Chronic conditions and work

Chronic conditions refer to diseases and health conditions that last a long time and generally progress slowly. Although they can occur at any age, they become more common later in life. They are often invisible, sometimes episodic (i.e. they come and go) and often characterized by fluctuating symptoms that leave people disabled one day and functional the next. Examples of chronic diseases include arthritis, diabetes, chronic pain, depression and fibromyalgia. IWH research in this area focuses on the effects of chronic disease on work participation and productivity, as well as the effectiveness of job accommodations, benefits and other programs to ensure workers with chronic disease can stay at, or return to, work.

Featured

Long shadows cast by a row of workers
At Work article

Study probes factors behind poorer health, lower employment in injured workers’ post-claim experience

What are the work and health outcomes of injured workers after they no longer receive workers' compensation benefits or services? A study at IWH sets out to explore this little understood aspect of the post-injury experience.
Published: November 23, 2021
A masked worker riding a bus
At Work article

COVID worries highest among workers with both physical, mental health disabilities

People with both physical and mental health disabilities were the most concerned about their work, health and finances during the early part of the pandemic.
Published: July 30, 2021
Journal article
Journal article

Occupational exposure to wood dust and the burden of nasopharynx and sinonasal cancer in Canada

Published: International Journal of Environmental Research and Public Health, January 2022
Long shadows cast by a row of workers
At Work article

Study probes factors behind poorer health, lower employment in injured workers’ post-claim experience

What are the work and health outcomes of injured workers after they no longer receive workers' compensation benefits or services? A study at IWH sets out to explore this little understood aspect of the post-injury experience.
Published: November 2021
Canadian Occupational Safety logo
IWH in the media

How workplaces can support staff with MS

Canada has one of the highest rates of multiple scleroris and employers need to do more to accommodate, according to Julie Kelndorfer of MS Society of Canada. Maia Foulis interviews her about what workplaces can do to be safe and welcoming to people with the condition, and why the society is a partner on an Institute for Work & Health research project on communicating about episodic disability.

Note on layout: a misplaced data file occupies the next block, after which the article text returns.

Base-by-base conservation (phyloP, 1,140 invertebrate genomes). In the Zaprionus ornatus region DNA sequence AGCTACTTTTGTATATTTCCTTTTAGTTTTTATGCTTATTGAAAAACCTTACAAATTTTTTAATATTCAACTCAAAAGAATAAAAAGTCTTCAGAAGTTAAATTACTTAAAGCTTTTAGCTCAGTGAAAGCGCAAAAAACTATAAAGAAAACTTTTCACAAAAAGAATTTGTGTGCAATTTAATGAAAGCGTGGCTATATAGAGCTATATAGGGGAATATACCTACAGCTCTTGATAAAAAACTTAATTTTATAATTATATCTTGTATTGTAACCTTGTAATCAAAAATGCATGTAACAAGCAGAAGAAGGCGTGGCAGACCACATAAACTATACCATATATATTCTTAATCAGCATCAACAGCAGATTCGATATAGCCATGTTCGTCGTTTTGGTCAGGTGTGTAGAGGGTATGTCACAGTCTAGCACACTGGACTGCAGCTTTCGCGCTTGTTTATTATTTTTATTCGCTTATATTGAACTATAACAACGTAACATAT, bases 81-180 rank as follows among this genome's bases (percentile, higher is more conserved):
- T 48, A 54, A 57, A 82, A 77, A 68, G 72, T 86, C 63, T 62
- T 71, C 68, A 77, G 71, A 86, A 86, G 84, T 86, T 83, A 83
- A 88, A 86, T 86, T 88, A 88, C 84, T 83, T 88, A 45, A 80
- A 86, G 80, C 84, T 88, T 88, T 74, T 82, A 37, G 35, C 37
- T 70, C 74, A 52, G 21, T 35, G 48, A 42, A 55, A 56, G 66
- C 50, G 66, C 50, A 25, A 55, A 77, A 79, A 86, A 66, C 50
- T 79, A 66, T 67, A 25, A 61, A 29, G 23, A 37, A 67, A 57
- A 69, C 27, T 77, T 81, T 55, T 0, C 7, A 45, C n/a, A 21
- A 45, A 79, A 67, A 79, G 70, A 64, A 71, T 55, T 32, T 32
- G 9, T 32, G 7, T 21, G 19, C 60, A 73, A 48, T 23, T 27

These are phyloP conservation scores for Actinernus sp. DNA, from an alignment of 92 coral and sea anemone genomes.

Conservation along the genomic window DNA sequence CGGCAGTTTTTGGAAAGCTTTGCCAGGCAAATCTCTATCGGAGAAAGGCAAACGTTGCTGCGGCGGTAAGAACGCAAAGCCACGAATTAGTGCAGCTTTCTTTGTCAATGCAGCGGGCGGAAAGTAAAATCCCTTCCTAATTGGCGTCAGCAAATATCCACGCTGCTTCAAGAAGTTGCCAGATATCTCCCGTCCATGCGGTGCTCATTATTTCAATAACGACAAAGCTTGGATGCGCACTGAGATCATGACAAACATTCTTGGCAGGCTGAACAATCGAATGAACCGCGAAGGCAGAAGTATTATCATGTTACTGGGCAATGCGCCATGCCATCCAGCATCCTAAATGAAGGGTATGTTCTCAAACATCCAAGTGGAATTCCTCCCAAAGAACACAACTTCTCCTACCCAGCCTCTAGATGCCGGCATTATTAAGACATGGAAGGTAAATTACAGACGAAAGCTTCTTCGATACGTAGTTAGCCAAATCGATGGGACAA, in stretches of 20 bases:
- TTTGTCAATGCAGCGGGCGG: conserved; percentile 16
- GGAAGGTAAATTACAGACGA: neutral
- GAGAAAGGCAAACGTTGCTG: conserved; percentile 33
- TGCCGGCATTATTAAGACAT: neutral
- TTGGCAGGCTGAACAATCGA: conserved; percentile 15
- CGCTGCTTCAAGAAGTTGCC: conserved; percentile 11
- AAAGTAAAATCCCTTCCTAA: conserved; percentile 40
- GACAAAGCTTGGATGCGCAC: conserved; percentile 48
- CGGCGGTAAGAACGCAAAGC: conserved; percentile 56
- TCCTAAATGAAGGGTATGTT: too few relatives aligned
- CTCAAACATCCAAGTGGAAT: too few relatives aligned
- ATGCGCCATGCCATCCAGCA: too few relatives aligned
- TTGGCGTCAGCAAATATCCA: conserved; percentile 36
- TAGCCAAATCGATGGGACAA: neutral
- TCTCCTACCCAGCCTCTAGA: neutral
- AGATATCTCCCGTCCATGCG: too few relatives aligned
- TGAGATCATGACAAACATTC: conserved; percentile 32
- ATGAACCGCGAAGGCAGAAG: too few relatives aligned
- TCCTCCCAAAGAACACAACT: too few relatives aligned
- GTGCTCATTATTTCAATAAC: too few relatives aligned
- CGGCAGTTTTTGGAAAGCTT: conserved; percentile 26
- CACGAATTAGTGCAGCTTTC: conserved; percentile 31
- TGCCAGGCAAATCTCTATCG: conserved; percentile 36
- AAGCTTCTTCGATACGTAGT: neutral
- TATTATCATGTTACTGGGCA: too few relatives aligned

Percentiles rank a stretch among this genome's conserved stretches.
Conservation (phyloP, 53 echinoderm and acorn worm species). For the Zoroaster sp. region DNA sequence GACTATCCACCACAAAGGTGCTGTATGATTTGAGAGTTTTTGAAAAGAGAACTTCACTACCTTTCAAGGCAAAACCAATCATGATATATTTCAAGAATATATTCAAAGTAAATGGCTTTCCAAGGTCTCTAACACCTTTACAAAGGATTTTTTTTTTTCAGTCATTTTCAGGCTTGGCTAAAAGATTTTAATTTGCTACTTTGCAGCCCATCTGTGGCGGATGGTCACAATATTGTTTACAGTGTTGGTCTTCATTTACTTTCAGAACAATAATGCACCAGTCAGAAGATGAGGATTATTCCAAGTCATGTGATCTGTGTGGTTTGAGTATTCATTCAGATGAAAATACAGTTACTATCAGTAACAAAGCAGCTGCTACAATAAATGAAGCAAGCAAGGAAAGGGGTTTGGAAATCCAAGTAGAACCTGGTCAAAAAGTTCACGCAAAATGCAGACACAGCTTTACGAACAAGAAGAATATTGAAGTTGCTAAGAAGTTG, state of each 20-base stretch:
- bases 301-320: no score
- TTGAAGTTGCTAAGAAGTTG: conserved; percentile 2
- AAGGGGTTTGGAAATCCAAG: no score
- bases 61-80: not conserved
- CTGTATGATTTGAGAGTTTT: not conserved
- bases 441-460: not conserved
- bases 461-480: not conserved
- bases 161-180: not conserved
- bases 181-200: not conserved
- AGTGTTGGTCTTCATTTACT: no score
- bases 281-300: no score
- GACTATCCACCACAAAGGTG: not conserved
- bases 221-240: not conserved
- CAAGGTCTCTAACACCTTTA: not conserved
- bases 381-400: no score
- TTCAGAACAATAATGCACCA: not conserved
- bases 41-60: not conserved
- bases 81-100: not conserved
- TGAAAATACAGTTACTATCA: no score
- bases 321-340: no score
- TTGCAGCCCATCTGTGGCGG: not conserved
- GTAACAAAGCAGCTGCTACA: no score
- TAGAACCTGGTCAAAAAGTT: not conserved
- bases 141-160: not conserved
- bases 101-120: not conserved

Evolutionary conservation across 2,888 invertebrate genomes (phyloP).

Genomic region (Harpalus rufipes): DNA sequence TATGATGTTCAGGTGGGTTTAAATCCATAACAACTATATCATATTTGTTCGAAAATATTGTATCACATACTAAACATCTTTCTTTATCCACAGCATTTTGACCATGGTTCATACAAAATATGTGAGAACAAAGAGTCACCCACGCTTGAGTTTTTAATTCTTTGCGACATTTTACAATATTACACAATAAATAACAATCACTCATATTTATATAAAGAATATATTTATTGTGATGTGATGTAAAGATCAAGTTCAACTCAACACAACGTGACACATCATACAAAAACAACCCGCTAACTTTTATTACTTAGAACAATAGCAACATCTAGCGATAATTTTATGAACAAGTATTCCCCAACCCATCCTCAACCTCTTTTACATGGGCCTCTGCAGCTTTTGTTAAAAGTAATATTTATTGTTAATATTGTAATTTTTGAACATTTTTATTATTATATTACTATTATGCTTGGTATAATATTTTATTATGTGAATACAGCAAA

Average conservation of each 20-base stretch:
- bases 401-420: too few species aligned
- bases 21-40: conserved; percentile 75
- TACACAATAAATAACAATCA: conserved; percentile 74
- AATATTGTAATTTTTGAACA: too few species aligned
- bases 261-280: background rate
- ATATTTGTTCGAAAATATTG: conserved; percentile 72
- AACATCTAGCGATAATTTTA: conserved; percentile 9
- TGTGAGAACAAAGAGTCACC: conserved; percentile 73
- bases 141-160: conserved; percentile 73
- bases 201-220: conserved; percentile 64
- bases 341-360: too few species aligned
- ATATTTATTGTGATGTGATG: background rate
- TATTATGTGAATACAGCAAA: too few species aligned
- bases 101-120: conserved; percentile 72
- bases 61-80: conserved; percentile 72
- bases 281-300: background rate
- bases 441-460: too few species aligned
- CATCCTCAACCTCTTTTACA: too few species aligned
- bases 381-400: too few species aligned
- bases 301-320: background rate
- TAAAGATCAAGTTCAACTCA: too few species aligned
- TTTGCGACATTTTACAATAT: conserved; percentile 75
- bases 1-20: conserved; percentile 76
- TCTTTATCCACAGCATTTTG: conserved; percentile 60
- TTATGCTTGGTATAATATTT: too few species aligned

Published: Canadian Occupational Safety, September 2021
A masked worker riding a bus
At Work article

COVID worries highest among workers with both physical, mental health disabilities

People with both physical and mental health disabilities were the most concerned about their work, health and finances during the early part of the pandemic.
Published: July 2021
The Province logo
IWH in the media

Re-opening the economy should include access for young people with chronic disease

Young workers who are immunocompromised will need employers to continue to enforce COVID-19-prevention strategies. And paid sick leave will remain a priority to prevent workers from coming to work with COVID-19 symptoms, writes IWH's Dr. Arif Jetha in an op-ed.
Published: The Province, June 2021
A masked young woman works at a hotel reception desk
At Work article

Education, type of work lessen pandemic job loss in youths with rheumatic diseases

Young adults with rheumatic diseases have generally faced greater challenges in the job market than their healthy peers. That was why an IWH research team set out to examine their work experiences during the pandemic.
Published: June 2021
rehab and community care logo
IWH in the media

Episodic health conditions

There's no simple "yes" or "no" answer to the question, “Should I tell my employer I have a chronic condition that sometimes makes it hard to work?” At the Institute for Work & Health, researchers have been working to develop a research-based decision-making tool. In one of the studies conducted to support the tool’s evidence base, the team explored people’s reasons for disclosing their episodic condition and found they do matter to the support they get, writes Dr. Monique Gignac.
Published: Rehab & Community Care, April 2021
A woman works at a laundry service
Research Highlights

Is precarious work more prevalent for people with disabilities? The role of age and job tenure

Workers with disabilities are no more likely than those without to work in precarious jobs. However, some subsets of people with disabilities are more likely to work in precarious jobs—older people or people with shorter job tenure. Contrary to expectation, younger people with disabilities are not more likely than older people with disabilities to have precarious jobs. Among people with and without disabilities, having better health is linked to a lower likelihood of working in precarious jobs.
Published: February 2021